Juana | The history of cannabis marijuana
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10000 BCE

10000 BCE

Use of hemp cord in pottery identified at ancient village site dating back over 10,000 years, located in the area

6000 BCE

6000 BCE

Cannabis seeds and oil used for food in China.

4000 BCE

4000 BCE

Textiles made of hemp are used in China and Turkestan.

2737 BCE

2737 BCE

First recorded use of cannabis as medicine by Emperor Shen Neng of China.

2000-800 BCE

2000-800 BCE

Bhang (dried cannabis leaves, seeds and stems) is mentioned in the Hindu sacred text Atharvaveda (Science of Charms) as “Sacred

1500 BCE

1500 BCE

Cannabis cultivated in China for food and fiber. Scythians cultivate cannabis and use it to weave fine hemp cloth.

700-600 BCE

700-600 BCE

The Zoroastrian Zendavesta, an ancient Persian religious text of several hundred volumes refers to bhang as the “good narcotic.”

600 BCE

600 BCE

Hemp rope appears in southern Russia.

700-300 BCE

700-300 BCE

Scythian tribes leave Cannabis seeds as offerings in royal tombs.

500 BCE

Scythian couple die and are buried with two small tents covering containers for burning incense. Attached to one tent stick

430 BCE

Herodotus reports on both ritual and recreation use of Cannabis by the Scythians (Herodotus The Histories 430 B.C. trans. G.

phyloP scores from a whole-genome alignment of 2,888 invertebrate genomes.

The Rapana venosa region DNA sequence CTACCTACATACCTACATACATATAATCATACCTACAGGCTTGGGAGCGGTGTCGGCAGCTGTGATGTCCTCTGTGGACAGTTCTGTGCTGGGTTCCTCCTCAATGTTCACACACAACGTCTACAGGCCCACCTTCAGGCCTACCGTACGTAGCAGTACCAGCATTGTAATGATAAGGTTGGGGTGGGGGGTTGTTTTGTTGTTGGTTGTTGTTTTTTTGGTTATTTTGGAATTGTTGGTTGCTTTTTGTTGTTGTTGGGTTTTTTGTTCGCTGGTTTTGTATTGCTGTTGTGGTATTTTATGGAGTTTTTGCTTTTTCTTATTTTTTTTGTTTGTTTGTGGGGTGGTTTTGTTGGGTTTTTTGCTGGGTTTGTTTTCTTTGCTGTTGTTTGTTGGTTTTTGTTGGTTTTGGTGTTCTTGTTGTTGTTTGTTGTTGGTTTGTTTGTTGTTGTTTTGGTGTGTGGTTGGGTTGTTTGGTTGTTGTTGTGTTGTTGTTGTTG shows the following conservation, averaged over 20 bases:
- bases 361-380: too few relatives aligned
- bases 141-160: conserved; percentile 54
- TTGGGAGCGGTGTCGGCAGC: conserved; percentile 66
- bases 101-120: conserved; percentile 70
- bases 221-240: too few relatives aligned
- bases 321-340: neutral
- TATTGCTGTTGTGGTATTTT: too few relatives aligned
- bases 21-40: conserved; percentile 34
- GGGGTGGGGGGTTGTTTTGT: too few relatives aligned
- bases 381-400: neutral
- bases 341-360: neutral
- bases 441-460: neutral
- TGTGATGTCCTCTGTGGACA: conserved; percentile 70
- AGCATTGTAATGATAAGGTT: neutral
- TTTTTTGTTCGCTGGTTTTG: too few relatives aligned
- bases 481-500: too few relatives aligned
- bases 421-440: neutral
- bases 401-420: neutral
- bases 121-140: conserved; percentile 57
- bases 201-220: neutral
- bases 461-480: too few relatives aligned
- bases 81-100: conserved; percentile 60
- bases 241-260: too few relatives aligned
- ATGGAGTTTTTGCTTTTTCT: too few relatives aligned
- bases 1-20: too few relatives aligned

200 BCE

Hemp rope appears in Greece. Chinese Book of Rites mentions hemp fabric.

100 BCE

First evidence of hemp paper, invented in China.

100-0 BCE

The psychotropic properties of Cannabis are mentioned in the newly compiled herbal Pen Ts’ao Ching.

0-100 CE

Construction of Samaritan gold and glass paste stash box for storing hashish, coriander, or salt, buried in Siberian tomb.

 

Cannabis world history

The Oxford English Dictionary records the earliest usages of cannabis meaning the plant “common hemp, Cannabis sativa” in 1548 and meaning parts of the plant “smoked, chewed, or drunk for their intoxicating or hallucinogenic properties” in 1848. The OED traces the etymology to the New Latin botanical term cannabis – proposed in 1728 and standardized in Carolus Linnaeus’s (1753) Species Plantarum – from an earlier Latin cannabis, coming from Greek kánnabis.

 

Herodotus (c. 440 BCE) recorded the use of cannabis in The Histories. “The Scythians, as I said, take some of this hemp-seed [presumably, flowers], and, creeping under the felt coverings, throw it upon the red-hot stones; immediately it smokes, and gives out such a vapour as no Grecian vapour-bath can exceed; the Scyths, delighted, shout for joy.”

 

The historian and linguist Douglas Harper gives an etymology of English cannabis from Greek kannabis, from a Scythian or Thracian word, which is also the source for English canvas (viz., hempen fabric) and possibly hemp.

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